UNRWA project breaks down stereotypes between Lebanese, Palestinians

12 October 2011

12 October 2011
The Daily Star, Beirut

By Olivia Alabaster


photo credit: Daily Star

Through increasing communication between young Lebanese and Palestinians, “Dignity for All,” a programme organised by the UN Relief and Works Agency, is hoping to combat the danger of stereotyping.

En route to visit a refugee camp for the first time, Lebanese schoolchildren are asked how they view Palestinians, of which there are an estimated 400,000 in the country.

Many answer that, “We know they are terrorists, and that they sell drugs.”

“The purpose of the project is to highlight those positive things which show that everyone has the right to live in dignity and to show to the Palestinians and the Lebanese how and where each other live, and in what conditions,” says Hoda al-Turk, a public information officer at UNRWA in Beirut.

UNRWA is holding talks at various Lebanese schools, where they screen documentaries concerning the 12 refugee camps across the country, followed by a debate.

Students are then invited to visit Burj Barajneh camp, Beirut’s largest with around 20,000 residents.

“Often on the bus to the camps, you ask them what they expect to see; They expect closed places, with people in the streets, where no one goes to school or university,” Turk says.

But when the students walk around the camp, “it’s amazing how their attitudes change,” she adds.

“They realise that it’s just normal people like them living there.”

Student visitors see for themselves the ordinary, if often impoverished, lives of the residents and their ongoing social problems.

In a similar vein, UNRWA is inviting members of the media to Burj Barajneh, for visits entitled, “Have you ever been to a camp?”

For Bahaa Hassoun, UNRWA’s camp services officer for the camp, the project is about educating Lebanese about the fact that “since Palestinians arrived to Lebanon they have been denied their civilian rights and prevented from working.”

UNRWA provides education, health, employment and social services within the camp, in which a high level of people live in poverty – they simply “cannot afford to live”, Hassoun says. A recent American University of Beirut study revealed that 66 per cent of all Palestinian refugees in Lebanon live below the poverty line.

At the camp’s medical centre, Hassoun describes that if a patient needs a service or treatment not available there, an MRI scan or chemotherapy for example, the patient is sent for treatment at one of UNRWA’s contracted hospitals, of which there are three private and several government-owned in Beirut. The UN Agency then pays 40 per cent of the fees, and the patient must pay the remainder.

“If you look at the maximum amount of services you can ever provide,” Hassoun says, “the needs will always be higher.”

Specifically in terms of health care, he asks that when “The Lebanese government can’t even provide enough services [for the Lebanese], how can UNRWA be expected to?”

Across the camp, as the narrow streets turn bright purple and pink, is the Active Ageing House, where elderly residents meet to socialise, cook together and take part in games and activities designed to keep them physically and mentally active.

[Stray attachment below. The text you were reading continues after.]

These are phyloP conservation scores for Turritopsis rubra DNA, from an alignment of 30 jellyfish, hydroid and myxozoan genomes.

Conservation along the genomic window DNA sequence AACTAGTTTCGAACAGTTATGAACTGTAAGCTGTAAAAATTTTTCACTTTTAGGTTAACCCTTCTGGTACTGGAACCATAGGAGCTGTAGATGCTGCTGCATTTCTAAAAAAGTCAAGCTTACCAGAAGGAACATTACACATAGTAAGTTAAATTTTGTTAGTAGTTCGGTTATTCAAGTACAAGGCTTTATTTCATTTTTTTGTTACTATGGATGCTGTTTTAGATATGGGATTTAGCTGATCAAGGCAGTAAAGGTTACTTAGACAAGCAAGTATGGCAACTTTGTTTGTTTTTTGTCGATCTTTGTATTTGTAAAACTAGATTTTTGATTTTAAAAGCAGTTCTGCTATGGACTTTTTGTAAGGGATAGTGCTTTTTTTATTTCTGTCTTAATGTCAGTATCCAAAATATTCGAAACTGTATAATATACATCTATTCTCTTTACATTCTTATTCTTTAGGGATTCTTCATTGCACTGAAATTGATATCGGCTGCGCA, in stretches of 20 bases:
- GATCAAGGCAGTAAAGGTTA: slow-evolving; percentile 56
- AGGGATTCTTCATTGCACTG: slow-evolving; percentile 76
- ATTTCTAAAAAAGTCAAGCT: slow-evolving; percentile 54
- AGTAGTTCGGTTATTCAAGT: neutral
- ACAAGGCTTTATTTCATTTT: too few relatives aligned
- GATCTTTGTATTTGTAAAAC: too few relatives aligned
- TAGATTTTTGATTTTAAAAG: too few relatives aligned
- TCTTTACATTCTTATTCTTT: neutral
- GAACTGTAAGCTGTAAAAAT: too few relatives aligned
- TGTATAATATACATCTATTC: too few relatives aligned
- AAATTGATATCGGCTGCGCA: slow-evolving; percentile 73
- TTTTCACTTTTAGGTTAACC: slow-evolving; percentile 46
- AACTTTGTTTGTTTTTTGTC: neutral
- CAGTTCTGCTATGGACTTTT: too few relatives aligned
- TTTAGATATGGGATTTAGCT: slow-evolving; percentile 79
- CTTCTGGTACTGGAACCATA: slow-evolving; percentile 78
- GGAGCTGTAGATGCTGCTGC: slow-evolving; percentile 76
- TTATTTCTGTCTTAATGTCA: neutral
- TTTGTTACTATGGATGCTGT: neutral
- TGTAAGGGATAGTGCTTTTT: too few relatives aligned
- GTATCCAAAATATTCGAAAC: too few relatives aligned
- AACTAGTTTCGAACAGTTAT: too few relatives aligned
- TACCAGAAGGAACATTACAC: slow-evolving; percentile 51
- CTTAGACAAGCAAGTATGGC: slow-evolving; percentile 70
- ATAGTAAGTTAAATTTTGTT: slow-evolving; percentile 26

Saher Serhan, the centre’s coordinator, says that there are 29 residents who regularly attend: those that for whatever reason are without the traditional family structure of support, including women without children, for example.

Educational and religious lectures are held at the centre, and members of the media sometimes come in to record oral histories, as many remember Palestine before the 1948 creation of Israel.

With computer skills learnt at the centre, many Skype with relatives still in Palestine – one woman at the Active Ageing House in the Nahr el-Bared camp discovered, after 12 years, a sister she had presumed dead and with whom she now regularly talks online.

Under the Social Support Society umbrella, funded by Melek Nemir, a Turkish woman, the organisation also carries out youth social work, including painting the walls of the camp’s narrow streets, and customising old clothes.

There are five UNRWA schools which provide education to the children of Burj Barajneh, one of which is Al-Yarmouk, an elementary school for 250 girls from grade 1 to 6.

Shahraban Abed Razak, the head teacher, says the annual budget is insufficient for the school’s needs. “We don’t have enough money for a library, or a science laboratory,” she says.

In each classroom, the paint is peeling from the walls. When Razak asks the pupils what one thing would improve their school the unanimous answer is a new lick of paint. The school has not been repainted in 20 years.

The lack of understanding from each community can be two-sided, says Mahmoud Abdullah, an UNRWA officer for Dignity for All. While many Lebanese are scared to set foot in a refugee camp, some refugees are reticent to leave the camp, as they can feel like strangers, he adds.

The Dignity for All programme is soon to premiere a documentary film, entitled “Someone Like Me”. It features two friends, one Palestinian and one Lebanese, and both students at the Beirut Arab University, going about their daily lives.

“Everything in Lebanon is highly politicised when it comes to Palestinians but we’re trying to highlight the human side and the bad conditions which the refugees live in,” Turk says.

“It has nothing to do with politics. It’s just a human side to the issue.”

This article originally appeared on the Daily Star website.

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